Look, studying abroad is not just about getting that piece of paper.
It’s about the experience, and many other countries can provide you with the experience. I picked NYC because my other options wouldn’t provide the experiences I would get in the city. I know it’s a privileged to be able to make that choice.
Tuition is not only what drains the pocket. You need to calculate the costs of health insurance and living expenses, too. Considering all that, I would make an entirely different choice if someone sat me down when I was 14, analysed the costs and showed me other possibilities.
Money is always going to be a part of the concern unless you’re extremely well off, but if what you are seeking to experience IS the American culture, and you can afford to study there, do it then. Otherwise, seriously, forget about the states and pick somewhere else. I would if I can choose again today.
You also need to think further, think beyond, and think long-term.
What do you wish to do after you complete your study? Do you want to get another degree or find work and stay in the country? Of course, you can always go back home afterwards, but if that’s not what you want, the USA wouldn’t be the best choice either.
Here are a few scenarios for international students who want to stay in the states after graduation:
A) The Best Case Scenario: You are on top of your field or in an area that desperately needs people.
You already have a company that can sponsor your H1B work visa, maybe even a green card if you are lucky. Well, congrats to you! Are you ready for the work culture in the states? This topic is worth its own discussion.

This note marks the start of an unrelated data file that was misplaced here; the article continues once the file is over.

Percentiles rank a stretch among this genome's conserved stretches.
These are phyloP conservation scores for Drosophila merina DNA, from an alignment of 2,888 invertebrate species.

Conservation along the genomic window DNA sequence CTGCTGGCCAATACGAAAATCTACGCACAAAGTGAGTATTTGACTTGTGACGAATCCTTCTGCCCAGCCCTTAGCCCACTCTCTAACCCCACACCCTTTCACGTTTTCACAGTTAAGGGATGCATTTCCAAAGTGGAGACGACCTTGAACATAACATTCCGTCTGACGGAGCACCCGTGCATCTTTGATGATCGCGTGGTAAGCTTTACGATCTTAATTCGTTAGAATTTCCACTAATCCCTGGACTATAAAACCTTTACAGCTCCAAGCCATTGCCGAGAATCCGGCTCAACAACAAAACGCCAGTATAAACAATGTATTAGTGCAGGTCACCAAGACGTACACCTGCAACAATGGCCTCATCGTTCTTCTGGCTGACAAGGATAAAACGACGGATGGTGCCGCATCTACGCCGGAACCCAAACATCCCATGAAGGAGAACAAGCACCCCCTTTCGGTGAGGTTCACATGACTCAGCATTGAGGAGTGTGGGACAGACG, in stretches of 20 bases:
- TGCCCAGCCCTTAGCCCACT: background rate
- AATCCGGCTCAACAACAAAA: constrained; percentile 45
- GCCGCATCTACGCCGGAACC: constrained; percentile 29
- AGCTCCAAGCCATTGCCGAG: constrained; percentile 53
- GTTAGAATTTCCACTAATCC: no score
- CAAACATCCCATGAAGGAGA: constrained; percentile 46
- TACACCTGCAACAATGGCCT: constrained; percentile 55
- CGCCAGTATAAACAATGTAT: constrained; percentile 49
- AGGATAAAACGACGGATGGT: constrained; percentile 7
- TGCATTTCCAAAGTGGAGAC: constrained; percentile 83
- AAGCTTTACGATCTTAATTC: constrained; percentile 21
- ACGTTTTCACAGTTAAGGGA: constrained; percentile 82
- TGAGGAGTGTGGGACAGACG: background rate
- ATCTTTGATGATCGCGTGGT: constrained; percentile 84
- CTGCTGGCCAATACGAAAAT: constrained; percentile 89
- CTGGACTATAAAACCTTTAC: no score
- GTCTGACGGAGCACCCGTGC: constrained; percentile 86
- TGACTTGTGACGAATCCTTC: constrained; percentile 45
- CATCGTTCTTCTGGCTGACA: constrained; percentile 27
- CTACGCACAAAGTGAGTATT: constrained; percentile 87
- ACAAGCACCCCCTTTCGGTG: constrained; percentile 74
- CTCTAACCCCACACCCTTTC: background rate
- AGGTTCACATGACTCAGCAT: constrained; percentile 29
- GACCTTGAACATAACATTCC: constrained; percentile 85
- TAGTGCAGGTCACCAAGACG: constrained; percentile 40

B) You spend hundreds of dollars and apply for an OPT* upon your graduation and look for work during the year when it’s valid.
If you don’t get a work visa or green card sponsorship during the year of OPT, you leave. Note that you can only work in the related field of your study. There’s a cap on the number of H1B visa the US government issues each year, so if you fall behind the game, there’s a chance you might not get it. Also, there’s a rumour that the US is raising the bar for the qualifications to apply for this type of visa.
C) You are an artist or a musician. (Hell, this was me.) Your line of work doesn’t just have one employer but many.
You need a full-time job to be qualified for an H1B, and that’s not the case for freelance artists and musicians. Even if you teach at a music studio, they won’t sponsor your work visa. They can file the application for you, but you need to pay all the fee yourself, and it’s not 100% that the authority would approve the application.